Pure Arithmetic

Время публикации: 12.08.2015 12:00 | Последнее обновление: 12.08.2015 12:08

I was asked to express an opinion about Magnus Carlsen's proposal to change the system for the world championship.

I must say that for me personally, like probably the majority of players, it would be advantageous if the title is held as a knock-out, just because then I am more likely to become world champion. But these things need to be looked at more broadly, considering primarily the interests and future of chess.

Firstly, the Americans have a very sensible saying that I have somehow voiced in an interview with Chess-News: if it ain't broke, don't fix it. For me it is obvious that at the moment the world championship match is the only chess event which attracts a huge number of people, even those who have little interest in our game. This is the only chess event, which gets covered in the leading non-chess world media. Finally, it is the only chess event, to which sponsors are ready to allocate seven-figure sums. While this is the case, to abandon the event, in my opinion, is absurd.

Secondly, for many, chess is associated with the world champions and with matches for the crown. Maybe with the younger generation it is not so, but nevertheless. There are so many people who are completely unaware of any knockouts, had never heard the names of their winners. At the same time, they know everything about the names Fischer, Tal, Karpov, Kasparov (the list goes on) and their battles for the title.

If you like, the title of champion of the world is our brand. Not so long ago I read someone who said that the title of world chess champion is the weightiest world title in all sports. I thought about this and realized that this is true. In the minds of people the world chess champion is more than just a world champion. And that is what helps chess to become more popular. But a knockout world championships does not bring a tenth of spectator interest, as has already been proved in practice. And, most importantly, it devalues the title and this will cause irreparable damage to our brand.

I do not exclude that in ten or twenty years, interest in matches may be lost - that's when there will be problems, and then we must think to change something. By the way, if we look at the history of the sport, changes always occur when there are problems. Reduced audience attention, loss of interest on the part of sponsors and so on. If you want, this is pure arithmetic. But we see that in chess right now it is not the case. Interest in general is increasing, we are getting bigger tournaments, children are playing, there is interest in the match for the world championship, a huge prize pool, etc. It is all wonderful.

The argument that the knockout is "democratic" has been heard many times, but it is easy to understand that it is not. In the existing system, everyone has a chance to become a champion. There are just a few more selection stages. The only difference is that it is easier for a player who lacks true world championship class to become world champion via a knockout, and that, in my opinion, is wrong.

I can give you a few more reasons not to agree with Magnus' proposal, but I think this is enough.

In chess, nowadays you can find a lot that needs to change. For example, I wonder why very few players are really concerned about cheating. I believe that this is a very serious problem, and we must concentrate on its resolution. This issue will not go away, will only get worse, and the sooner we deal with it, the better will be the result.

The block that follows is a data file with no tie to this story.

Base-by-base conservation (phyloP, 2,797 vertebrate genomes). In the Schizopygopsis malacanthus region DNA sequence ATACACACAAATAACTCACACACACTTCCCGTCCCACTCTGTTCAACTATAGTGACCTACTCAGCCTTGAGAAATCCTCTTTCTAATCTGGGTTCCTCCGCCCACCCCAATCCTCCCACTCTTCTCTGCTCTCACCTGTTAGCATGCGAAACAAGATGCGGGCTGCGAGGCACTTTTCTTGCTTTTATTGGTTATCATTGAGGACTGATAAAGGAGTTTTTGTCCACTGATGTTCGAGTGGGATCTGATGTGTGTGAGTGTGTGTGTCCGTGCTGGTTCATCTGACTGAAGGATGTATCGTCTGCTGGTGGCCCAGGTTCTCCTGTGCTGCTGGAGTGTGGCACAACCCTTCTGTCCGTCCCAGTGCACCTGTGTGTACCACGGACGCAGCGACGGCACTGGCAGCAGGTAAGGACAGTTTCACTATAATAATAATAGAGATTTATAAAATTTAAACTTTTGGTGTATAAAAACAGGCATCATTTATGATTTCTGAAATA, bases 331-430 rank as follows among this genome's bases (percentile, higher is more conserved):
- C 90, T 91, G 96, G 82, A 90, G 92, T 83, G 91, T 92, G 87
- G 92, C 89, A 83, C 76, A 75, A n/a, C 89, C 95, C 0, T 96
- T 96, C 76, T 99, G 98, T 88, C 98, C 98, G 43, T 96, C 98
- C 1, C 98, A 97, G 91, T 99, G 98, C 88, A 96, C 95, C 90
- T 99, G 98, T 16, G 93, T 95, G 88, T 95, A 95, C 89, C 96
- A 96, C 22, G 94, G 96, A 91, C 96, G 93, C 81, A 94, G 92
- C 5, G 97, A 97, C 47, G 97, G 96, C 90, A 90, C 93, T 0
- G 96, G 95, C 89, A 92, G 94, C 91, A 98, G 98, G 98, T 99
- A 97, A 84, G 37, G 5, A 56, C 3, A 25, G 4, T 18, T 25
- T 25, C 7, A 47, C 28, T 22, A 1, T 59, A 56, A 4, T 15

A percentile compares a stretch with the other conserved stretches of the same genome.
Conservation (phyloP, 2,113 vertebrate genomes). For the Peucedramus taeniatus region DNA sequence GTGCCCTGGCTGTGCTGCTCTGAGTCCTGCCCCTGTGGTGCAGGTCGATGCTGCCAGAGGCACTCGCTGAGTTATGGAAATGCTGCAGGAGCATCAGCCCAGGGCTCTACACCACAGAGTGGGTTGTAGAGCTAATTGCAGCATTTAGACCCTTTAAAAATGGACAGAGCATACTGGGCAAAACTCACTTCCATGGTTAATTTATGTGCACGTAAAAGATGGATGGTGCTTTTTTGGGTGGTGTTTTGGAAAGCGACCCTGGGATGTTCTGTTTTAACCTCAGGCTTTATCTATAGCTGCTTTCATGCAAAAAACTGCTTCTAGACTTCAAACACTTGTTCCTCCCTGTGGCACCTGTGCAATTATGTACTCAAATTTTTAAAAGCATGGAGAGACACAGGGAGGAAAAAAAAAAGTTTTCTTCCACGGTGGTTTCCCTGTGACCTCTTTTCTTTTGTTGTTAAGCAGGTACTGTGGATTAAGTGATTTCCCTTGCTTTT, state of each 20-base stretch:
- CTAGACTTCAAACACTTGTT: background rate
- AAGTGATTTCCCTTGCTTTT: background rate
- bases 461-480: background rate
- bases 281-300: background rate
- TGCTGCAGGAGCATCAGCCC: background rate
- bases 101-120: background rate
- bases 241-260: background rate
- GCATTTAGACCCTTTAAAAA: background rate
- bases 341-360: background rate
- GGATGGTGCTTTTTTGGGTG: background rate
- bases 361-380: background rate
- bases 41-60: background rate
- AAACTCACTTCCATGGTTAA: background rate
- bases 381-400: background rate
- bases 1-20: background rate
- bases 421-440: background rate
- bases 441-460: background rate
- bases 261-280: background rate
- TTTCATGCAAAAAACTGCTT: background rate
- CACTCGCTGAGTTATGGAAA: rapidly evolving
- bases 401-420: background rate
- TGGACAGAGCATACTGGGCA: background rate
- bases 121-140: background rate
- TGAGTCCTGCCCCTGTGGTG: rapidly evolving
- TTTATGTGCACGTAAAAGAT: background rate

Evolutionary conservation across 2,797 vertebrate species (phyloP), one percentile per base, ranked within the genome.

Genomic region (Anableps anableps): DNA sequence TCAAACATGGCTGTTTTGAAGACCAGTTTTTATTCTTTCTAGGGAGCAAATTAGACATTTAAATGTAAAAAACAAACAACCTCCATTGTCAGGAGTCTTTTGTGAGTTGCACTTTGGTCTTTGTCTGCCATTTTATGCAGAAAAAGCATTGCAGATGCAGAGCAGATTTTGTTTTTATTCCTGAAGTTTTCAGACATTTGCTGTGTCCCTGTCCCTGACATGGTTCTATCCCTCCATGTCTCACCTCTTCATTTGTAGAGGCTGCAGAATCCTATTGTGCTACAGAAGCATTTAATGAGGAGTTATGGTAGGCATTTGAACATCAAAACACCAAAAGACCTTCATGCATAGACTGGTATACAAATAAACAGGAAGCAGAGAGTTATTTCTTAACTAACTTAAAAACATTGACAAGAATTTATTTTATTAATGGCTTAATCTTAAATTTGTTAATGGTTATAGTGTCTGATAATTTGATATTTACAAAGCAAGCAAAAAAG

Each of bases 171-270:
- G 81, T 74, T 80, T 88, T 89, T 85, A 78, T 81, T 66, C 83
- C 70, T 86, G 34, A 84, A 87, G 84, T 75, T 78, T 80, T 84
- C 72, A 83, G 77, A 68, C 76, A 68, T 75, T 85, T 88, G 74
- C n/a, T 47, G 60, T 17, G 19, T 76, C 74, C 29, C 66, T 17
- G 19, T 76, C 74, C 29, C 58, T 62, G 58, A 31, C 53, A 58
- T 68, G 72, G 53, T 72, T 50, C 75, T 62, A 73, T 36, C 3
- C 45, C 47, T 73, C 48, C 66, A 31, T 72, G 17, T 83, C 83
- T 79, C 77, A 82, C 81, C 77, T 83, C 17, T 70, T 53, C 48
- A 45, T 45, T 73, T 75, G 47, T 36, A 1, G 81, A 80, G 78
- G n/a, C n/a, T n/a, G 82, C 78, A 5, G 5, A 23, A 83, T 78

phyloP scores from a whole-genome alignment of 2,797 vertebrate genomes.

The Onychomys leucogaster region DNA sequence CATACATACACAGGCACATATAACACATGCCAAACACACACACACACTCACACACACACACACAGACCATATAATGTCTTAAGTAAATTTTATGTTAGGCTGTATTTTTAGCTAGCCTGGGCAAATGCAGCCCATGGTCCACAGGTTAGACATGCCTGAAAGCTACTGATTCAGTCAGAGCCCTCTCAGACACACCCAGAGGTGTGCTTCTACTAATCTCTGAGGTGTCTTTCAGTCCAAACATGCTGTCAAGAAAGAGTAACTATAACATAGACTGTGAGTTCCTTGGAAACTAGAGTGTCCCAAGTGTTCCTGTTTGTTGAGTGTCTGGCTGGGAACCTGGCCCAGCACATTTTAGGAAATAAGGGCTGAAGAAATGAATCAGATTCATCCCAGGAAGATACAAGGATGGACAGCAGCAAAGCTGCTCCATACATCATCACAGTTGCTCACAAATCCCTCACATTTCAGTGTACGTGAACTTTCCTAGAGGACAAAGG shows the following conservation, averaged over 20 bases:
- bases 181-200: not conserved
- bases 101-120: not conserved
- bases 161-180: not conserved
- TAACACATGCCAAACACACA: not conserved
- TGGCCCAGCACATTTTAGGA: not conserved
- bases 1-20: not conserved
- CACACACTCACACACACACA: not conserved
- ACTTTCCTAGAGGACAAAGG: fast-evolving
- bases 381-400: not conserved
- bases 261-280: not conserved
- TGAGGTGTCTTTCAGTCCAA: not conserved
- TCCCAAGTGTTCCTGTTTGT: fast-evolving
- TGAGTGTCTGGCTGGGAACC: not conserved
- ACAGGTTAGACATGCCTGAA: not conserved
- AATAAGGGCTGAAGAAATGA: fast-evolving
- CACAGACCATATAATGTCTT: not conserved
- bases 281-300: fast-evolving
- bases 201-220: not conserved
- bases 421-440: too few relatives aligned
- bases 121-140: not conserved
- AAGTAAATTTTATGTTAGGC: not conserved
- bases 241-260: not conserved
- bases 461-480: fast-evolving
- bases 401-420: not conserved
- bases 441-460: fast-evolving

But the world championship match is one of the few things that does not require changes. This is what actually keeps chess at a high level in terms of respect for people and a positive image.



I must say that I largely

I must say that I largely agree with Kramnik's opinion, that "fixing" the World Championship is not something which should be a priority for FIDE. As noted, the difficulties of the KO format include the luck factor, and questions of saleability (even if the champion is seeded into say the quarterfinals).

Look at the Anand-Gelfand WC compared to the contemporaenous Kramnik-Aronian match, which had the 7-figure payday? Which had the publicity, both inside the chess world and out? The "branding" is exactly why FIDE cherishes the WC as it is. Having a "World Championship" without the reigining champion as a focal point is simply foreign to chess, at least as it stands today. The round-robin in Mexico 2007 is another example, although FIDE called it the "World Championship", some saw this event as more akin to the Candidates, given the "rematch" clause that Kramnik held if he did not win. The subsequent Anand-Kramnik match generated much more publicity (as Kramnik put it, "for me it is obvious"), and for many fans this was more of a "true" championship.

Concerning the luck factor in

Concerning the luck factor in KOs, with the current World Cup format some of this is merely because it is 7 segments in just 25 days, a quite contracted schedule.

For the sake of argument, if FIDE were to divide the KO format into, say, 8 "regional" KO events, each 3 weeks in length, and then have the 8 winners meet in the "World Cup Finals", this being a prestige event again 3-4 weeks in length, perhaps there could be 4-game matches at the start and 6 or 8 games at the end. Undoubtedly luck (and tiebreakers) would still play some role of course. Whether such a system with "regional" qualifiers would be viable is not clear to me, and anyway, Kirsan's FIDE has always preferred the big confab ("the stage of the world" as it were).

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